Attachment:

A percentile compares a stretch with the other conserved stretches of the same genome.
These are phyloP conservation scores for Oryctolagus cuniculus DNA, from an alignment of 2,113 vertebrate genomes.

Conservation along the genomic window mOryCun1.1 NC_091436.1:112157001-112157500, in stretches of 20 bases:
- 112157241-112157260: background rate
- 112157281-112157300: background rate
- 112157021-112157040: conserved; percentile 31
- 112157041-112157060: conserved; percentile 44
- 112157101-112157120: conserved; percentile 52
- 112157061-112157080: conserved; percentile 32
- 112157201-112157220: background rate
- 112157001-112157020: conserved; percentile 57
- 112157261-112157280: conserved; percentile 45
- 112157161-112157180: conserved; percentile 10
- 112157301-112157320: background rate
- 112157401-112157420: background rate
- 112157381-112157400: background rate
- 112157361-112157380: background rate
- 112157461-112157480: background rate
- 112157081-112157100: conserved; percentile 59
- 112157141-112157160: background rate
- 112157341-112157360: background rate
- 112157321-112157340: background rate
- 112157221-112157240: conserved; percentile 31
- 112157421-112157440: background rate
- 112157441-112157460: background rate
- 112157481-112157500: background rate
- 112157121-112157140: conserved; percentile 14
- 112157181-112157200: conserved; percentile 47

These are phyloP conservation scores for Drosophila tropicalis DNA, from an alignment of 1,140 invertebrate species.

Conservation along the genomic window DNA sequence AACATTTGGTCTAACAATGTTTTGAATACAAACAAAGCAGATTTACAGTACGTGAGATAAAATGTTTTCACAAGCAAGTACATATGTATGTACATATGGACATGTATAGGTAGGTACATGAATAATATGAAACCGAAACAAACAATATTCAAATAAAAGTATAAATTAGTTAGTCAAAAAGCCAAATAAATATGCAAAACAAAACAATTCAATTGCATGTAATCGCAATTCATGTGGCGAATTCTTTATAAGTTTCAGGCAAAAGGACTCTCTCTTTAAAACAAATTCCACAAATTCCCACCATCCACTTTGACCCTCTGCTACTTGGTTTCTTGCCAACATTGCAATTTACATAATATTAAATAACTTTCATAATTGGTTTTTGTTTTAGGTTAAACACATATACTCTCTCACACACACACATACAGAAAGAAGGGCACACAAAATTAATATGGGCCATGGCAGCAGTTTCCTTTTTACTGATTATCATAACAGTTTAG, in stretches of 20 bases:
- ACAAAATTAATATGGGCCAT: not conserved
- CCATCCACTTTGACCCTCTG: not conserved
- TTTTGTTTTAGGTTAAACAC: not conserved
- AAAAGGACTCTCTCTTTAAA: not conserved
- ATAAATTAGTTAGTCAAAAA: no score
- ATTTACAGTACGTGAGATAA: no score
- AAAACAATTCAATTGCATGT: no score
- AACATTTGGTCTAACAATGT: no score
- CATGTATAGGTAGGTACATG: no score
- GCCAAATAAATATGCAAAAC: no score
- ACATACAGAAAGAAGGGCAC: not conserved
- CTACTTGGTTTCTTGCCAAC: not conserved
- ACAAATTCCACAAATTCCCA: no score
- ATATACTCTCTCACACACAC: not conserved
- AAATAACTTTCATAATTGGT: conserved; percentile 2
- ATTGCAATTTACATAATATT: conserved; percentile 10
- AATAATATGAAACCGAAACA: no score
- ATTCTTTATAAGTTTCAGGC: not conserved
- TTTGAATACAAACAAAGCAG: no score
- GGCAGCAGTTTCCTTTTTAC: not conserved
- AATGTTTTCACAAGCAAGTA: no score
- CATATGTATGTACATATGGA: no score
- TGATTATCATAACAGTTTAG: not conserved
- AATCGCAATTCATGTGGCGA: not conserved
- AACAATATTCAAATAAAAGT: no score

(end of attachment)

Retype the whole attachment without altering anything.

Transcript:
A percentile compares a stretch with the other conserved stretches of the same genome.
These are phyloP conservation scores for Oryctolagus cuniculus DNA, from an alignment of 2,113 vertebrate genomes.

Conservation along the genomic window mOryCun1.1 NC_091436.1:112157001-112157500, in stretches of 20 bases:
- 112157241-112157260: background rate
- 112157281-112157300: background rate
- 112157021-112157040: conserved; percentile 31
- 112157041-112157060: conserved; percentile 44
- 112157101-112157120: conserved; percentile 52
- 112157061-112157080: conserved; percentile 32
- 112157201-112157220: background rate
- 112157001-112157020: conserved; percentile 57
- 112157261-112157280: conserved; percentile 45
- 112157161-112157180: conserved; percentile 10
- 112157301-112157320: background rate
- 112157401-112157420: background rate
- 112157381-112157400: background rate
- 112157361-112157380: background rate
- 112157461-112157480: background rate
- 112157081-112157100: conserved; percentile 59
- 112157141-112157160: background rate
- 112157341-112157360: background rate
- 112157321-112157340: background rate
- 112157221-112157240: conserved; percentile 31
- 112157421-112157440: background rate
- 112157441-112157460: background rate
- 112157481-112157500: background rate
- 112157121-112157140: conserved; percentile 14
- 112157181-112157200: conserved; percentile 47

These are phyloP conservation scores for Drosophila tropicalis DNA, from an alignment of 1,140 invertebrate species.

Conservation along the genomic window DNA sequence AACATTTGGTCTAACAATGTTTTGAATACAAACAAAGCAGATTTACAGTACGTGAGATAAAATGTTTTCACAAGCAAGTACATATGTATGTACATATGGACATGTATAGGTAGGTACATGAATAATATGAAACCGAAACAAACAATATTCAAATAAAAGTATAAATTAGTTAGTCAAAAAGCCAAATAAATATGCAAAACAAAACAATTCAATTGCATGTAATCGCAATTCATGTGGCGAATTCTTTATAAGTTTCAGGCAAAAGGACTCTCTCTTTAAAACAAATTCCACAAATTCCCACCATCCACTTTGACCCTCTGCTACTTGGTTTCTTGCCAACATTGCAATTTACATAATATTAAATAACTTTCATAATTGGTTTTTGTTTTAGGTTAAACACATATACTCTCTCACACACACACATACAGAAAGAAGGGCACACAAAATTAATATGGGCCATGGCAGCAGTTTCCTTTTTACTGATTATCATAACAGTTTAG, in stretches of 20 bases:
- ACAAAATTAATATGGGCCAT: not conserved
- CCATCCACTTTGACCCTCTG: not conserved
- TTTTGTTTTAGGTTAAACAC: not conserved
- AAAAGGACTCTCTCTTTAAA: not conserved
- ATAAATTAGTTAGTCAAAAA: no score
- ATTTACAGTACGTGAGATAA: no score
- AAAACAATTCAATTGCATGT: no score
- AACATTTGGTCTAACAATGT: no score
- CATGTATAGGTAGGTACATG: no score
- GCCAAATAAATATGCAAAAC: no score
- ACATACAGAAAGAAGGGCAC: not conserved
- CTACTTGGTTTCTTGCCAAC: not conserved
- ACAAATTCCACAAATTCCCA: no score
- ATATACTCTCTCACACACAC: not conserved
- AAATAACTTTCATAATTGGT: conserved; percentile 2
- ATTGCAATTTACATAATATT: conserved; percentile 10
- AATAATATGAAACCGAAACA: no score
- ATTCTTTATAAGTTTCAGGC: not conserved
- TTTGAATACAAACAAAGCAG: no score
- GGCAGCAGTTTCCTTTTTAC: not conserved
- AATGTTTTCACAAGCAAGTA: no score
- CATATGTATGTACATATGGA: no score
- TGATTATCATAACAGTTTAG: not conserved
- AATCGCAATTCATGTGGCGA: not conserved
- AACAATATTCAAATAAAAGT: no score